However, this wealth of marine resources is at risk. Many of the 120 million people directly dependent upon marine resources are living at subsistence levels in often impoverished coastal communities lacking basic social services. The ravenous demands of global markets for seafood combined with availability of new fishing technologies are now exposing once sustainable small-scale fisheries to overharvesting and destructive fishing practices. Rapidly growing populations are intensifying resource exploitation, pollution, sedimentation and unsustainable coastal development. Climate change with its sea level rise, warmer waters and ocean acidification can only complicate and exacerbate these threats. Awareness of these needs is growing – from local fishermen acknowledging declining stocks, to national governments collaborating regionally, to international donors and industry increasing their investments in the region.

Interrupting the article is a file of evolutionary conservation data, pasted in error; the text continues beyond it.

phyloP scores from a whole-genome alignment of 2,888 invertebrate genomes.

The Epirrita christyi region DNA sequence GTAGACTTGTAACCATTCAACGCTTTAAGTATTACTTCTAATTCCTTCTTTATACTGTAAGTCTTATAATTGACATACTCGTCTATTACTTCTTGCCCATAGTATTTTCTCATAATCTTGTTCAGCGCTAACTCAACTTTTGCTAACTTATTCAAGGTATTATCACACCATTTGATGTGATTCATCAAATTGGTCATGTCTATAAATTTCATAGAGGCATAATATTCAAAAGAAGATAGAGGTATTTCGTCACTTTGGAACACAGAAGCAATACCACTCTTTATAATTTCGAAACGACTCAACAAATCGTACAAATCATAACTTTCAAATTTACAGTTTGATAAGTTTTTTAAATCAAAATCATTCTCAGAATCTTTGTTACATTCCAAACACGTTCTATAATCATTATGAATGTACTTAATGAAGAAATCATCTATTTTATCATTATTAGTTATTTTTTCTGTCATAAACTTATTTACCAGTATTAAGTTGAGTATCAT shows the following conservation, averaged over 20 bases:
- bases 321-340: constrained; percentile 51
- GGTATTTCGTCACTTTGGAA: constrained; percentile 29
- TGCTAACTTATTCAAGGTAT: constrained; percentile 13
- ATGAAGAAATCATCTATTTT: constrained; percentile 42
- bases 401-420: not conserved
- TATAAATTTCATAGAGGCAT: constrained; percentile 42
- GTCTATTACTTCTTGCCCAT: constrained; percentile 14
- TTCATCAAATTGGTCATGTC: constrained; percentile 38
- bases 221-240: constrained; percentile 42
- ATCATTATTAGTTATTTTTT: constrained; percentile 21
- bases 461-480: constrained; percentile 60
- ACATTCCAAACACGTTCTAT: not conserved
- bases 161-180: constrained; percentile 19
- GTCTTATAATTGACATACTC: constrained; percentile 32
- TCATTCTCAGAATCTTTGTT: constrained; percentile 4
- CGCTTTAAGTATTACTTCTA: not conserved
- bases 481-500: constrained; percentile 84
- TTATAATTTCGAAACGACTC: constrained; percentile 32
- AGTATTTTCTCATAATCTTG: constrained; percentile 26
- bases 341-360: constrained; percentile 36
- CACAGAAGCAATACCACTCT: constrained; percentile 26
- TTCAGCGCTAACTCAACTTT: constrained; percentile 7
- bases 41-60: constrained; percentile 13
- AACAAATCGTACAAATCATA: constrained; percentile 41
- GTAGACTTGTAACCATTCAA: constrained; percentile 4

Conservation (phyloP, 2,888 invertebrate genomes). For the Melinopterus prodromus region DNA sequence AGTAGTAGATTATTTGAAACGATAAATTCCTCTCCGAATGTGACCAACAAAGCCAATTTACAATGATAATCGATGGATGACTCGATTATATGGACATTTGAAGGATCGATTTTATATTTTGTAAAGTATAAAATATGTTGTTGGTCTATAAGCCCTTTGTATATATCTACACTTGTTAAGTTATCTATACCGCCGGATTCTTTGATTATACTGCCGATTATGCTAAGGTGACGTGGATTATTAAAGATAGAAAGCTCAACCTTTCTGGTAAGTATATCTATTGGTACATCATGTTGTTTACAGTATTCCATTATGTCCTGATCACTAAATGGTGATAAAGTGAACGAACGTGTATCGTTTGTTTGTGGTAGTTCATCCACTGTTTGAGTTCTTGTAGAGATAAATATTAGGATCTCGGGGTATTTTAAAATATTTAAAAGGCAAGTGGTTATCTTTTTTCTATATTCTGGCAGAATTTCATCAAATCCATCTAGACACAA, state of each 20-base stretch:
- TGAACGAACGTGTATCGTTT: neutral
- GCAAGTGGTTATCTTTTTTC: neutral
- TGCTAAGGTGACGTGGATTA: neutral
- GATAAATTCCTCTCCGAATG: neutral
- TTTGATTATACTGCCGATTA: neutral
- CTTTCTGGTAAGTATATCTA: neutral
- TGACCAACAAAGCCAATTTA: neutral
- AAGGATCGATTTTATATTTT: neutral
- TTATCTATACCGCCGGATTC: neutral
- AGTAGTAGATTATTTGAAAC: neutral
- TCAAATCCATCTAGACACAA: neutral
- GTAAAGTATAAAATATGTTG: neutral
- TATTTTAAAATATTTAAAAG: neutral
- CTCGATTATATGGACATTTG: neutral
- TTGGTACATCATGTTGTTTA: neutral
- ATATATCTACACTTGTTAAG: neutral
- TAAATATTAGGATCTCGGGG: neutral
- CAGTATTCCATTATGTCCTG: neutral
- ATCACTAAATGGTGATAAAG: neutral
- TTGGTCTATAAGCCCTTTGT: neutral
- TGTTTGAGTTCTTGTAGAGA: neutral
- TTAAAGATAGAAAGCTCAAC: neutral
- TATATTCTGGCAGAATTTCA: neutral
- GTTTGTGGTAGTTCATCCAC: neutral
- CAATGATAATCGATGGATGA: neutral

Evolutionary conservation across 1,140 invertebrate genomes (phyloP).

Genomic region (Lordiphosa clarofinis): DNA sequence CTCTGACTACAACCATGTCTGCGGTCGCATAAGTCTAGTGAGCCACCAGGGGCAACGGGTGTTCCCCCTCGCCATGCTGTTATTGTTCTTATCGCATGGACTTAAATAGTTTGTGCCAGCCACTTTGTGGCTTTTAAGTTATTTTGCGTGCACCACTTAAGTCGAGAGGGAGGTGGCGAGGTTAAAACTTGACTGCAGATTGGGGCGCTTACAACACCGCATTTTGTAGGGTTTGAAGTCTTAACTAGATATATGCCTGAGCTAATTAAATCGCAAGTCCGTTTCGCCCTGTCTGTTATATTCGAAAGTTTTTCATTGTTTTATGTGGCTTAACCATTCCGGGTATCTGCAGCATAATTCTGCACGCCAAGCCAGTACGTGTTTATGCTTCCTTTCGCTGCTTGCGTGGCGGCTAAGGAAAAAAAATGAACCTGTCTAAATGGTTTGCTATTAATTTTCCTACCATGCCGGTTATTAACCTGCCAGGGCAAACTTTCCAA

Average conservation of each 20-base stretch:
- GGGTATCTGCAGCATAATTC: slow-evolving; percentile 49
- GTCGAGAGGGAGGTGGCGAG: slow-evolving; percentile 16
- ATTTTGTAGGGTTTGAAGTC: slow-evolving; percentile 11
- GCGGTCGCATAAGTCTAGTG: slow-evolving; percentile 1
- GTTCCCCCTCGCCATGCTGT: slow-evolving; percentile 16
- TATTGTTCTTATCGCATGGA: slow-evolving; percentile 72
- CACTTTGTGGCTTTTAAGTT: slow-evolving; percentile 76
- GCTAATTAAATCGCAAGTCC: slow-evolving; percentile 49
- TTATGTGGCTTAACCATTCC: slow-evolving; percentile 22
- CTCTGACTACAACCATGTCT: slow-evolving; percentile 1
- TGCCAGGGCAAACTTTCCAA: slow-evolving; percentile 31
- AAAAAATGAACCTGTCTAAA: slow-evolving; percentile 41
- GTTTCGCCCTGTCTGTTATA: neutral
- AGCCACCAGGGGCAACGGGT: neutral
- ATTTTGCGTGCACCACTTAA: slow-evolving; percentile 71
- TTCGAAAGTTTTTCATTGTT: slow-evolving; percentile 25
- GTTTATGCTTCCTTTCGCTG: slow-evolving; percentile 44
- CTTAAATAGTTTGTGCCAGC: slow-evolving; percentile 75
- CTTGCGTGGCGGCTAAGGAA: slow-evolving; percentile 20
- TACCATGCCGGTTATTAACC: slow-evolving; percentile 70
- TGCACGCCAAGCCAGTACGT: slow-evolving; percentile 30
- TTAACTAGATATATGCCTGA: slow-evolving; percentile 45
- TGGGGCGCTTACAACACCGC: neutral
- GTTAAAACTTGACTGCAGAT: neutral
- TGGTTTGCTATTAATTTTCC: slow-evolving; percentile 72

Since September 2007 the CTI has developed a remarkable momentum. The 6 governments are working to finalize a CTI Plan of Action and the donor community has resoundingly supported these efforts with early substantial commitments by the US Government, Global Environment Facility (GEF) and the Asian Development Bank (ADB). Given the confluence of political will and international funding, as well as the focus on synergistic efforts across such a vast region, a staggering opportunity exists to effect truly transformational conservation outcomes and livelihood benefits.

Objectives

The focus is on the 5 conservation themes laid out in the Coral Triangle Initiative (CTI) Plan of Action: